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    Messenger of Truth (Maisie Dobbs Mysteries (Paperback)) (Paperback) By (author) Jacqueline Winspear

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    DescriptionSue Feder/Macavity Award for Best Historical Mystery Award Nominee London, 1931. On the night before the opening of his new and much-anticipated exhibition at a famed Mayfair gallery, Nicholas Bassington-Hope falls to his death. The police declare it an accident, but the dead man's twin sister, Georgina, isn't convinced. When the authorities refuse to conduct further investigations, Georgina takes matters into her own hands, seeking out a fellow graduate from Girton College: Maisie Dobbs, psychologist and investigator. The case soon takes Maisie to the desolate beaches of Dungeness in Kent, as well as the sinister underbelly of the city's art world. She again uncovers the dark legacy of the Great War in a society struggling to recollect itself in difficult times. But to solve the mystery of the artist's death, she will have to remain steady as the forces behind his death come out of the shadows to silence her. Jacqueline Winspear delivers another vivid, thrilling, and utterly unique episode in the life of Maisie Dobbs.


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    excellent mystery5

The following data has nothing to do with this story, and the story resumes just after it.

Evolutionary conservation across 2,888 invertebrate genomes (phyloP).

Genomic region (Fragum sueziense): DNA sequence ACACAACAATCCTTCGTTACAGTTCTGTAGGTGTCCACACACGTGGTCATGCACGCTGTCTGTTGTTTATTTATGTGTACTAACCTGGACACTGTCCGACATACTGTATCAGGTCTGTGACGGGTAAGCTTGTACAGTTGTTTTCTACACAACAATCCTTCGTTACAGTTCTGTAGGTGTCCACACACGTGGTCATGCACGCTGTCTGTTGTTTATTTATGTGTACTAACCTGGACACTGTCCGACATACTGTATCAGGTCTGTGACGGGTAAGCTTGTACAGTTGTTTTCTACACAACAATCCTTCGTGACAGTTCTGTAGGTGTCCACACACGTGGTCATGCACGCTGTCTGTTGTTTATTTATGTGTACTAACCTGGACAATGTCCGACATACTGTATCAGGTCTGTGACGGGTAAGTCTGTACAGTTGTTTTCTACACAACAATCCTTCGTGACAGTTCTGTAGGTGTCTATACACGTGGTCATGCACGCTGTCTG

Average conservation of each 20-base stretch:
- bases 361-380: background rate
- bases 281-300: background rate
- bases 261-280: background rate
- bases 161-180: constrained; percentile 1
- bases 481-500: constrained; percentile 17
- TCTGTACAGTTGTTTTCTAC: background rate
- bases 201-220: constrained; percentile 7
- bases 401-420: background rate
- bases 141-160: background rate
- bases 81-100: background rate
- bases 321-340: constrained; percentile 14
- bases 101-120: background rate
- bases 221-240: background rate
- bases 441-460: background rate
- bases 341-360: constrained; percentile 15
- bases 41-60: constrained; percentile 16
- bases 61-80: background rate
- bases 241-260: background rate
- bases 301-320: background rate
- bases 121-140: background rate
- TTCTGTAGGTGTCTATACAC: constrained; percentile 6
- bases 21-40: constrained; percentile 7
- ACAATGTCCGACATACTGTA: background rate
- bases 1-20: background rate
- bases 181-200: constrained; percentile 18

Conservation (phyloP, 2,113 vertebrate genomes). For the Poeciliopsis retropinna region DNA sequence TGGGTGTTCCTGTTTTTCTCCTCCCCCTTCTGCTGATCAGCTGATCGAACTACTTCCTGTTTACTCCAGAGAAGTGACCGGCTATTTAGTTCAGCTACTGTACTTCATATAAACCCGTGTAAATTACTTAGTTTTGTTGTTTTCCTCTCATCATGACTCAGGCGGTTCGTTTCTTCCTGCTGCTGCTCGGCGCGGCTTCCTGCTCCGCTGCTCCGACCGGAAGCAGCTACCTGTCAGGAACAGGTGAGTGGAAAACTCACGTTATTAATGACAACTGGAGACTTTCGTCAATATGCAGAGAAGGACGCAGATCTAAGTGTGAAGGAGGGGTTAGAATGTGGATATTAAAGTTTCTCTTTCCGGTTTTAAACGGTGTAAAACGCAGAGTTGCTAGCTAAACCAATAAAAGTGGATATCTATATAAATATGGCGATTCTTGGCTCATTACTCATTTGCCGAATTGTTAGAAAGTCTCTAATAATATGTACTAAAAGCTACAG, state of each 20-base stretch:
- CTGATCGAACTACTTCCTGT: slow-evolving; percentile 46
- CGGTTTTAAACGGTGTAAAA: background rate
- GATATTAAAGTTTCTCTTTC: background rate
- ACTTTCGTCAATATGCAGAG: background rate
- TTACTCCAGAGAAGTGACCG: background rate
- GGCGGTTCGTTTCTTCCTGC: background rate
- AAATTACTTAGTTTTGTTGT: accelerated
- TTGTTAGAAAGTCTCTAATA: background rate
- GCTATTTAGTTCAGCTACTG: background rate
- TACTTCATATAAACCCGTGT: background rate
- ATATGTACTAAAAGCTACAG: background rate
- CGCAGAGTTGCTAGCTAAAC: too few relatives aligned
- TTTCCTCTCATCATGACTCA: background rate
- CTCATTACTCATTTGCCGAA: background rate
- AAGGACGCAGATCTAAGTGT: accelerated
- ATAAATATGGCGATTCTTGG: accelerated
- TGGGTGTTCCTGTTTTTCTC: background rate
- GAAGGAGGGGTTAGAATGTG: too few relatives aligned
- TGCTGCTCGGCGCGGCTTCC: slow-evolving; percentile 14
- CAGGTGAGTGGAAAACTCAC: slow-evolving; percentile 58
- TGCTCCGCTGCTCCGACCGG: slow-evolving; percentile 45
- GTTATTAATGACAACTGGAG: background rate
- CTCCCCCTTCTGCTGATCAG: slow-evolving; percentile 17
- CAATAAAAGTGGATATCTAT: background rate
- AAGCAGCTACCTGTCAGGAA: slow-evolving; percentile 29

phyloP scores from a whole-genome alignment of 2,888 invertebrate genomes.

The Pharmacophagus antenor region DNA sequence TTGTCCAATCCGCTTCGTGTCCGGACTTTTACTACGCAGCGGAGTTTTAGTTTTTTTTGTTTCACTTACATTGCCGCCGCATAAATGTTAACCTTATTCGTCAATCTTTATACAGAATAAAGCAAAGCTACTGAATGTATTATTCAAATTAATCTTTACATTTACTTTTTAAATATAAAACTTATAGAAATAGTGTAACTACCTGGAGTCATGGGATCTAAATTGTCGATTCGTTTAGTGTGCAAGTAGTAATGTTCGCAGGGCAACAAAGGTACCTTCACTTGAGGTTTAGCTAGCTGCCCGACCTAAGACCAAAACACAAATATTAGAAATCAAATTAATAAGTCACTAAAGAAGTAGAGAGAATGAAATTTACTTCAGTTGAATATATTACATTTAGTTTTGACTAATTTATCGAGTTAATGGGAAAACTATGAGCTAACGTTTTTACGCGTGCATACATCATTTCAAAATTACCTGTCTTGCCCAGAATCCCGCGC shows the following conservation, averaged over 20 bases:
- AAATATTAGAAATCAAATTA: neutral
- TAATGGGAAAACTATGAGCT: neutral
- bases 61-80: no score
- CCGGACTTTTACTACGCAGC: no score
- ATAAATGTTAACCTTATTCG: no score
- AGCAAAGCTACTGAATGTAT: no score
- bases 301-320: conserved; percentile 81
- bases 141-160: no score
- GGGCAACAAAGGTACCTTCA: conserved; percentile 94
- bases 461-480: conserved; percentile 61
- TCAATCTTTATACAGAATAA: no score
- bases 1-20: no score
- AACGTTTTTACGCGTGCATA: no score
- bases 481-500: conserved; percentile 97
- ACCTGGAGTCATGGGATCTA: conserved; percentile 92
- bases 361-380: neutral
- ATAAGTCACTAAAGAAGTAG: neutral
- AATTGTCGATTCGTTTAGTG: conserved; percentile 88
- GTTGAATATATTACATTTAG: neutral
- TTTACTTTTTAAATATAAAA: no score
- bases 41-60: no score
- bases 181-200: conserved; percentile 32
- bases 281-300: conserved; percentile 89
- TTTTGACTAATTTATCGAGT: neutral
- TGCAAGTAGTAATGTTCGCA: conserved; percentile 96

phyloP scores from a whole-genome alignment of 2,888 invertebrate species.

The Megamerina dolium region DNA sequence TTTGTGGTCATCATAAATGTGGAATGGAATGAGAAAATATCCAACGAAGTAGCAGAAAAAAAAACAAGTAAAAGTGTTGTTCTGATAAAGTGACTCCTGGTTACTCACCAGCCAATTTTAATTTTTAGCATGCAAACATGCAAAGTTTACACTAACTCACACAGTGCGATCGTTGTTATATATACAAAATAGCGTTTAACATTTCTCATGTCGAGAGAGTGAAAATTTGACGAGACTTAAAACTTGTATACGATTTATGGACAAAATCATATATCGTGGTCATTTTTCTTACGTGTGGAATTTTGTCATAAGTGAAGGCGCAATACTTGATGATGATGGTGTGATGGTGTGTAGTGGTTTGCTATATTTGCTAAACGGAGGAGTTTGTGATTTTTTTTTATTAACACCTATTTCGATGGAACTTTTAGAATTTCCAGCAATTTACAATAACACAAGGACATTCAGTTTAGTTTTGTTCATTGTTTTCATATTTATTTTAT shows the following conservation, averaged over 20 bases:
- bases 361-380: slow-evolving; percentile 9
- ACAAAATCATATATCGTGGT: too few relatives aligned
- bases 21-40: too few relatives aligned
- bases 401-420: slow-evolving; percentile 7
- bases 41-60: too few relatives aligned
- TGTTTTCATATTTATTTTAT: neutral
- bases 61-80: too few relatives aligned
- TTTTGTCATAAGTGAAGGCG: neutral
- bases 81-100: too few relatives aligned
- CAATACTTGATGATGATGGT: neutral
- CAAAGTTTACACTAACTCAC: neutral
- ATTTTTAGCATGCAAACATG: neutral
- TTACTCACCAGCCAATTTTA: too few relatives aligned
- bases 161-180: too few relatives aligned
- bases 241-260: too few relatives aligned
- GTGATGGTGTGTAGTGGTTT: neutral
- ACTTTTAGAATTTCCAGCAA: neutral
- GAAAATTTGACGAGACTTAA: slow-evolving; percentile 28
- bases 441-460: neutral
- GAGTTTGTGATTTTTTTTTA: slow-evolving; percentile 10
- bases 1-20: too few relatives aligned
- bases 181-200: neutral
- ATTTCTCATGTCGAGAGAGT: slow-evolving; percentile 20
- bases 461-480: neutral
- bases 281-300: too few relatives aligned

Marianne Vincent Messenger of Truth is the fourth book in the Maisie Dobbs series by British-born American author, Jacqueline Winspear. When the death of controversial artist Nicholas Bassington-Hope, from a fall whilst setting up his latest exhibition, is ruled as accidental, his twin sister Georgina is unconvinced. Georgina, an outspoken journalist, seeks out the help of Maisie Dobbs, psychologist and investigator. In the course of her investigations, Maisie meets the bohemian Bassington-Hope family, Nick's fellow artists from the colony at Dungeness, his promoter, gallery owner Stig Svenson, and the collector who is determined to own all of his work, wealthy American Randolph Bradley. And while all the evidence points to an unfortunate fall, Maisie soon finds that plenty of possible motives exist for Nick's murder. Nick was known for including real people in his paintings, careless of whom it might upset. Did his latest masterpiece, secreted away in an unknown lockup, offend the wrong person? Or did he fall foul of his younger brother's contacts with the underworld? Was Randolph looking to increase the value of his collection (as the death of an artist is bound to do), or annoyed that he refused to sell the masterpiece? What were his artist friends, of late noticeably wealthier, hiding? Were the recent quarrels with his siblings relevant? Maisie is left to determine the true story alone, as Billy Beale has problems of his own. DI Stratton is being less than helpful and things come to a head with Maisie's suitor, Andrew Dene. This instalment touches on war artists, war propaganda, the atrocities of war, the scourge of childhood diseases, and the loss of art works to richer countries. Stolen heirloom diamonds, European works of art and smugglers all feature as Maisie delves into the world of art. Winspear develops her main characters further and gives the reader an original plot with enough twists to keep the pages turning. Winspear uses some wonderfully descriptive prose: her depiction of the converted railway carriage is particularly evocative. This is another excellent mystery that skilfully conjures the feel of post-war England and her inhabitants. Fans will look forward to the next book in the series, An Incomplete Revenge. by Marianne Vincent

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